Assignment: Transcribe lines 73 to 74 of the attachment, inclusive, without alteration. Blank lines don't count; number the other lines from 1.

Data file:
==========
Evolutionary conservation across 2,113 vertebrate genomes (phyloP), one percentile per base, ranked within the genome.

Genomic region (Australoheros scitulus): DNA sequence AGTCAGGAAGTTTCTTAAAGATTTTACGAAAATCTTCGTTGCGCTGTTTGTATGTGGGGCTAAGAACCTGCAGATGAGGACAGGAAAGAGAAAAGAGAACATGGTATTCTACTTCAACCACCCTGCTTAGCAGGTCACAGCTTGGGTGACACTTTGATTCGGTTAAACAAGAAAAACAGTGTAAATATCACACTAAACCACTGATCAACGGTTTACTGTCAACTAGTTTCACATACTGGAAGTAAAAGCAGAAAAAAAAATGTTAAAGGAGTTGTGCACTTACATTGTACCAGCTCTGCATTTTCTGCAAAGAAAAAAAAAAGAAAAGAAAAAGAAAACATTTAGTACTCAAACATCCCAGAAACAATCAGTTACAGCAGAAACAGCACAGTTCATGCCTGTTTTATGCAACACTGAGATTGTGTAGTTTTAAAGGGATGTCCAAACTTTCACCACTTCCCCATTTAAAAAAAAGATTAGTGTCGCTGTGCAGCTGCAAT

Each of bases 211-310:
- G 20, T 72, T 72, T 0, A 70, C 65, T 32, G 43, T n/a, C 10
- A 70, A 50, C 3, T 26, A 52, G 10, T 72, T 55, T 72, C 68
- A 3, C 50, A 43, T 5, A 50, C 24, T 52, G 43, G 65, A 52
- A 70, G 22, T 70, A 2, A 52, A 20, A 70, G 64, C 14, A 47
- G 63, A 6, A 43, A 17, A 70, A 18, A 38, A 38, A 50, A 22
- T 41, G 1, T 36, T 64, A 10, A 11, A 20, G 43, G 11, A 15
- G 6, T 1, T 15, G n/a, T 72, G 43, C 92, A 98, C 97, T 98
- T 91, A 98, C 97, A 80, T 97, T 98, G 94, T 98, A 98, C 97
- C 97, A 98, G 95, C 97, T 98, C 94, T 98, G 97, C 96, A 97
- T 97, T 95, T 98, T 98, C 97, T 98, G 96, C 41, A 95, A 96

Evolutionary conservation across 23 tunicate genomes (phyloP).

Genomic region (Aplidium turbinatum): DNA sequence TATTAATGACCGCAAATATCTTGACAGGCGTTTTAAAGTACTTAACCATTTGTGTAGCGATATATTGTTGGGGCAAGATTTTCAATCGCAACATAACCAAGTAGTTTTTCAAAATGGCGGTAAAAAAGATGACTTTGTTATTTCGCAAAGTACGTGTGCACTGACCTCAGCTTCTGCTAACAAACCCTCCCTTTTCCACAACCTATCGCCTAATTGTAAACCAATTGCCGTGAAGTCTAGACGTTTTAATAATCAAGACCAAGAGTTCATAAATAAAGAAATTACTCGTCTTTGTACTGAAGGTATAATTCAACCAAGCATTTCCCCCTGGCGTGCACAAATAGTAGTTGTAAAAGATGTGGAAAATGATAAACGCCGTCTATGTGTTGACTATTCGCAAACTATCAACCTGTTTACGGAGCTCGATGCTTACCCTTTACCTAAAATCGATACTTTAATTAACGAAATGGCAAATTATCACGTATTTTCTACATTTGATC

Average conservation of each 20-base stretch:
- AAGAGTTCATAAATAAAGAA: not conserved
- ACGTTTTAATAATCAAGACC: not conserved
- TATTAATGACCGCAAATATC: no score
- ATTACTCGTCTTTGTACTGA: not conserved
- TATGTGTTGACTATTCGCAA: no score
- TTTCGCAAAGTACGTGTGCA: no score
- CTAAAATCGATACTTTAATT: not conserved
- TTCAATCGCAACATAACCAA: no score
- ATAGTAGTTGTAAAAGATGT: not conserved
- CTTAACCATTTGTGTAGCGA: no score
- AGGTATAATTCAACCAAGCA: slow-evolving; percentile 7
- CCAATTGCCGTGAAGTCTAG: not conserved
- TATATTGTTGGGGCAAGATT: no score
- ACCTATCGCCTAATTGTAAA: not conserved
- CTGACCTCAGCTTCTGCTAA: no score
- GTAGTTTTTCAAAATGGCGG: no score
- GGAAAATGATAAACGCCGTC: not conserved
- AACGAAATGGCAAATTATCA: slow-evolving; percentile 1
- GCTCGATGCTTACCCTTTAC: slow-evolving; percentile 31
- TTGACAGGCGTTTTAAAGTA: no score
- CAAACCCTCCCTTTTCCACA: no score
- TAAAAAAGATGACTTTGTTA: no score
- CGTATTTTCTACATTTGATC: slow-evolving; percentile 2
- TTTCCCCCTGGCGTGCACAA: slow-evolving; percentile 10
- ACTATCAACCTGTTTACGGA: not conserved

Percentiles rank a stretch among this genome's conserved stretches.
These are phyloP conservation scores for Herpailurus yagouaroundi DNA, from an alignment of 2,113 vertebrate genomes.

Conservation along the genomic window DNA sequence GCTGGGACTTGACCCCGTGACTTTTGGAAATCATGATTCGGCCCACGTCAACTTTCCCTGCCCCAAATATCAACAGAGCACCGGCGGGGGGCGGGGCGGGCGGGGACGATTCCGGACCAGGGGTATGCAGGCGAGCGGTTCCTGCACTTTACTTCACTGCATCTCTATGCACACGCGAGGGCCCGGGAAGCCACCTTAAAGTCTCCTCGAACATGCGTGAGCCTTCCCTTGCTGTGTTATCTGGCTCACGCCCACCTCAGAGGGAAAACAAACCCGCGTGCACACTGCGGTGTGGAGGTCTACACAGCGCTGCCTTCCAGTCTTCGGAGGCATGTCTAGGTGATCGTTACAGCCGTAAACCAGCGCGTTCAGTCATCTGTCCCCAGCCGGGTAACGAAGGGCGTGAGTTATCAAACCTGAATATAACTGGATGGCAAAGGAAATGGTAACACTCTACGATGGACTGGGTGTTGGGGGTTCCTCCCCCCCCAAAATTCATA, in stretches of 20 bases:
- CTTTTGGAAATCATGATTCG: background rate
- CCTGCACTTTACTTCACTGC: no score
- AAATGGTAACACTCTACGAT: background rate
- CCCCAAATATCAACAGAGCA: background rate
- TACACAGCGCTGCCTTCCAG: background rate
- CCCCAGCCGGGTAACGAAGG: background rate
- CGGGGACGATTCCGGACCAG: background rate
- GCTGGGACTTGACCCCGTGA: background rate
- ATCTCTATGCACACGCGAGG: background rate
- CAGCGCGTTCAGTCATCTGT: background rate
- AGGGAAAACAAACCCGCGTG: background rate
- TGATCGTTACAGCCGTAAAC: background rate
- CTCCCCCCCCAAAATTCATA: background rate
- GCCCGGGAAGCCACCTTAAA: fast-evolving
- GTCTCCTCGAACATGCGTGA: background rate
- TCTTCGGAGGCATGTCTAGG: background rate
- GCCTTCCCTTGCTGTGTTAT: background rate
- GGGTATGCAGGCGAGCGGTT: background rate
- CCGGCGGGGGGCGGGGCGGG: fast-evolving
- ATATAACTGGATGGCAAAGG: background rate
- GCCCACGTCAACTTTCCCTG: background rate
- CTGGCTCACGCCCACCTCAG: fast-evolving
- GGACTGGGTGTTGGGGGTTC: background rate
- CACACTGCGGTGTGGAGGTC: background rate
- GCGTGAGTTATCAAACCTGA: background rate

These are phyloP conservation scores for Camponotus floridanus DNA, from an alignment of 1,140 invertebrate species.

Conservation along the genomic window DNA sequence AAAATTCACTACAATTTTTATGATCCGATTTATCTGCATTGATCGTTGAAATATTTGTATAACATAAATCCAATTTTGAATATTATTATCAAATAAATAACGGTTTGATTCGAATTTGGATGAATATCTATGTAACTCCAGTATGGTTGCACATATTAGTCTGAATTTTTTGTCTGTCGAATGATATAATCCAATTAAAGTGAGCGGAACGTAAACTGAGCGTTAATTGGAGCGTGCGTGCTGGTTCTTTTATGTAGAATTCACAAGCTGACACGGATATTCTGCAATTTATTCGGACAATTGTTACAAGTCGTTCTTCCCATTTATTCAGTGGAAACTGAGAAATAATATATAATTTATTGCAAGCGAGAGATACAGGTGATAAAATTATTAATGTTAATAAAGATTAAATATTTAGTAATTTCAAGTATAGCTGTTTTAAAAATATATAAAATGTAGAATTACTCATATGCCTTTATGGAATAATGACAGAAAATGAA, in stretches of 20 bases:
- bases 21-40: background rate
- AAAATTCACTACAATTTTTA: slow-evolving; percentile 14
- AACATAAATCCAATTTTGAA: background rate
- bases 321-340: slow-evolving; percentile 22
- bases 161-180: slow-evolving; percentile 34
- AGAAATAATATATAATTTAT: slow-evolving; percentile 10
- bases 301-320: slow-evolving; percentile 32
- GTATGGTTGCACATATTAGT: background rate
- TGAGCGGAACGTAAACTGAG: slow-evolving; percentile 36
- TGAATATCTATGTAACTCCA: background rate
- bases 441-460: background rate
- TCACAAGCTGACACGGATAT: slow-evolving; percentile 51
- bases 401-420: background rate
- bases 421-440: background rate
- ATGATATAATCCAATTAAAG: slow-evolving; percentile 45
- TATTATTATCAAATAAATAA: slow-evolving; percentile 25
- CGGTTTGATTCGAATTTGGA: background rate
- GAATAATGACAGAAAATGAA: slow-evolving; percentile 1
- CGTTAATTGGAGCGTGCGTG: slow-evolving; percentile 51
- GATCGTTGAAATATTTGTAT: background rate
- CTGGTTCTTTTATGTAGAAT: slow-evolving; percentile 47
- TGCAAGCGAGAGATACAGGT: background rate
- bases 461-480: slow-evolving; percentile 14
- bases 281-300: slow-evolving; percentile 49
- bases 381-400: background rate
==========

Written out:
- AAAATTCACTACAATTTTTA: slow-evolving; percentile 14
- AACATAAATCCAATTTTGAA: background rate